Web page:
- WhatsApp is promising to start going after spammers hard starting on 7 December.
- It is already building more and better automated systems to detect anything that isn't one-on-one communication.
- But WhatsApp also plans to start suing anyone who even claims they can send bulk messages on the platform.
- For more visit Business Insider.
WhatsApp has promised to crack down – hard – on spam starting from 7 December this year.
On that very specific date, the Facebook-owned company said in an update on its website, it plans to start taking legal action against those who send bulk and "non-personal" messages through its system, and against those who help others to spam WhatsApp users.
And it will not only be looking for actual abuse. Even companies that publicly claim they have the ability to use Whatsapp to send big message blasts will be in the crosshairs.
"This serves as notice that we will take legal action against companies for which we only have off-platform evidence of abuse if that abuse continues beyond December 7, 2019, or if those companies are linked to on-platform evidence of abuse before that date," the company said.
WhatsApp did not say why it had chosen that date, but it gives the third-party companies currently providing bulk-messaging services on the platform almost exactly six months to wind down their operations.
Those companies have now started warning their customers that they can still send bulk messages until 7 December, but not after that date.
That includes companies that are verified under the WhatsApp Business Solution Providers programme, which gives them legal access to WhatsApp systems for business purposes.
In a white paper published in February, WhatsApp said its platform is built to be used by businesses as well as individuals – but only if those businesses want to talk to one customer at a time, not for broadcast messages.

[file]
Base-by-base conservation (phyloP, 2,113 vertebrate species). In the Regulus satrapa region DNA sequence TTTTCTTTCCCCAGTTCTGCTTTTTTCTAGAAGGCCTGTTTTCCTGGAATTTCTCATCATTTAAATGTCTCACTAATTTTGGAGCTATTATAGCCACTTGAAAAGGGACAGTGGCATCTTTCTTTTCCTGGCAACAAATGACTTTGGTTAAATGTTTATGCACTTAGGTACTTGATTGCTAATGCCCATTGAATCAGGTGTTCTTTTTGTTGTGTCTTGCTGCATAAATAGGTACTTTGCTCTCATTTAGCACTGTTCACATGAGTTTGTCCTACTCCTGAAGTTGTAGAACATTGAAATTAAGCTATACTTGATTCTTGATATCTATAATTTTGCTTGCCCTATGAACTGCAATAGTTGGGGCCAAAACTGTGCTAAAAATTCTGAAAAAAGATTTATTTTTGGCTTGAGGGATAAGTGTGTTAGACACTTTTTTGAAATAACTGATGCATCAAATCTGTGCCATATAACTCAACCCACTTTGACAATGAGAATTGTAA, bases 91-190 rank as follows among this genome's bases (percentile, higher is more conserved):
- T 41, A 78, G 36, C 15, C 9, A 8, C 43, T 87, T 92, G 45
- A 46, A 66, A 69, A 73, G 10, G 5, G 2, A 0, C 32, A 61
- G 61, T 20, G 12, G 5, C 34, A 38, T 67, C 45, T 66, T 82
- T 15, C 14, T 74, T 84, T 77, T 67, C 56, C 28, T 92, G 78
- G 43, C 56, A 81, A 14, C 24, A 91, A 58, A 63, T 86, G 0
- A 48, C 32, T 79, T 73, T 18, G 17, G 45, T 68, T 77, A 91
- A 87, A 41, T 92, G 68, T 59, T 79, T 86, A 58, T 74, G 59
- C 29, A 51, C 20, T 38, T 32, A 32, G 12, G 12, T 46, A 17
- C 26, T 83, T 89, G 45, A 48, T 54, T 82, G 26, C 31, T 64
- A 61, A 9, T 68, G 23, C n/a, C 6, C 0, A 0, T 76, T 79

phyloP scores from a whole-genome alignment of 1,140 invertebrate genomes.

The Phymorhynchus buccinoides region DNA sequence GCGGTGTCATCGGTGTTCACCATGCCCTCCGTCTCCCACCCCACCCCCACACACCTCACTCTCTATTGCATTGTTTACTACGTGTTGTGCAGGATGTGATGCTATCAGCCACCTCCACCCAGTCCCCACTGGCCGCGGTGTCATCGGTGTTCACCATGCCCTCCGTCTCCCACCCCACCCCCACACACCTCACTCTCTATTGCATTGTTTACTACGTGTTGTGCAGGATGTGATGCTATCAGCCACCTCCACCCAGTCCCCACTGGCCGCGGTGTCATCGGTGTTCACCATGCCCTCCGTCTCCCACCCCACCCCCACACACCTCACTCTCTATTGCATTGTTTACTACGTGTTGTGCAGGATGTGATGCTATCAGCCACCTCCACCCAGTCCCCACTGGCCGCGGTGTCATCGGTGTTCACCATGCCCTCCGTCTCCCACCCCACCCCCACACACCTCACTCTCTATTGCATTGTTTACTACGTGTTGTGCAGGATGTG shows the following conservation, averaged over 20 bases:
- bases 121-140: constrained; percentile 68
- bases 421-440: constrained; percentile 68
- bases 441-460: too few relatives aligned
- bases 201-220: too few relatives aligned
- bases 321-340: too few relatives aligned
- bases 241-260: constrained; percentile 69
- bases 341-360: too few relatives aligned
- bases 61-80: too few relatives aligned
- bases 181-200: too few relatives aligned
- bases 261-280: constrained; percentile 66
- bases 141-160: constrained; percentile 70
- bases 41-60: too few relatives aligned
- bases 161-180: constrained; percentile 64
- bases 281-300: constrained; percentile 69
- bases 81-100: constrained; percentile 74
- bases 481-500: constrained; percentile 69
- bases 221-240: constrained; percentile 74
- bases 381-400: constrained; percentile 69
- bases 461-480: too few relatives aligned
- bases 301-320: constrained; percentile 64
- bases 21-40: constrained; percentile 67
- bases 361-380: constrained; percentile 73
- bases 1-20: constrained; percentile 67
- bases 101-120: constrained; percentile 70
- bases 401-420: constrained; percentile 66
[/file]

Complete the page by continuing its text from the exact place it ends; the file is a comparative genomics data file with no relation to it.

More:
"WhatsApp was built for private messages: to help people chat with their loved ones, conduct business, or talk confidentially with a doctor. Instead of encouraging users to build an audience and share widely, WhatsApp is designed to help people share with others they know or get helpful information from a business."
The paper provided some detail of the automated systems WhatsApp currently uses or plans to build to fight spam, including politically-motivated messaging, by:
- watching for phone numbers or IP addresses similar to those previously linked to suspicious behaviour, and preventing them from registering new accounts
- detecting users that send messages without taking the time to type first, which point to automated use
- banning accounts that quickly create a whole bunch of WhatsApp groups, or that add thousands of users to groups over a short space of time
- banning newly-registered accounts that try to send a lot of messages very quickly
- looking for high-intensity user behaviour that doesn't conform with the typical usage of tapping one message at a time, and forwarding content only occasionally.
Although reports from its users also form part of its detection system, 75% of the more than two million accounts it banned in late 2018 and early 2019 were not flagged by users, WhatsApp said.
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